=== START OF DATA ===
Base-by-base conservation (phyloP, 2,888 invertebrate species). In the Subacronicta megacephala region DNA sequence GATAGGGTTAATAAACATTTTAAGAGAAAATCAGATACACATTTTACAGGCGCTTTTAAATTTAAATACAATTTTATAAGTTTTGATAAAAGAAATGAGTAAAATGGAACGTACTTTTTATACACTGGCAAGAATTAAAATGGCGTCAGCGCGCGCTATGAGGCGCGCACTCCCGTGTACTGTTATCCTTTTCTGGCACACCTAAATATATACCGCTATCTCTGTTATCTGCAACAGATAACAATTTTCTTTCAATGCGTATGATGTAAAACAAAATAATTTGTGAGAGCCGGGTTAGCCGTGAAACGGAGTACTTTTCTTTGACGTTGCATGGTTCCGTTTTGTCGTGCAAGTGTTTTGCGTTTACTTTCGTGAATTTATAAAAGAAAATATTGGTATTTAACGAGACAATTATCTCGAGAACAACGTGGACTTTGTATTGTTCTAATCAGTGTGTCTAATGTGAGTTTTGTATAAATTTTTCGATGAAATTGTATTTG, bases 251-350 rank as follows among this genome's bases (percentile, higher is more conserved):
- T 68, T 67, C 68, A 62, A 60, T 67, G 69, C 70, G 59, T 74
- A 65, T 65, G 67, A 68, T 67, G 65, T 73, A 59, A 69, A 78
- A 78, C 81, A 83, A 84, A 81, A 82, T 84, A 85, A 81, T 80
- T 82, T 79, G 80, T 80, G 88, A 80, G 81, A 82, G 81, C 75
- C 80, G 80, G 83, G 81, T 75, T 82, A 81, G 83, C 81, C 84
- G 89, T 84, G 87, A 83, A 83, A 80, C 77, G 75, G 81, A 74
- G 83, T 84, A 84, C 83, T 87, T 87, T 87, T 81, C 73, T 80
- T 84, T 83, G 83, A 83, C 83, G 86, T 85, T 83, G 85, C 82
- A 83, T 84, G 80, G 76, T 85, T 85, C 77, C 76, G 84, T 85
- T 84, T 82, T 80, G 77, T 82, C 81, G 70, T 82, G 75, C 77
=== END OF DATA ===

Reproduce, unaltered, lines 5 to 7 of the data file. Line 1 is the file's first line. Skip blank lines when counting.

- T 82, T 79, G 80, T 80, G 88, A 80, G 81, A 82, G 81, C 75
- C 80, G 80, G 83, G 81, T 75, T 82, A 81, G 83, C 81, C 84
- G 89, T 84, G 87, A 83, A 83, A 80, C 77, G 75, G 81, A 74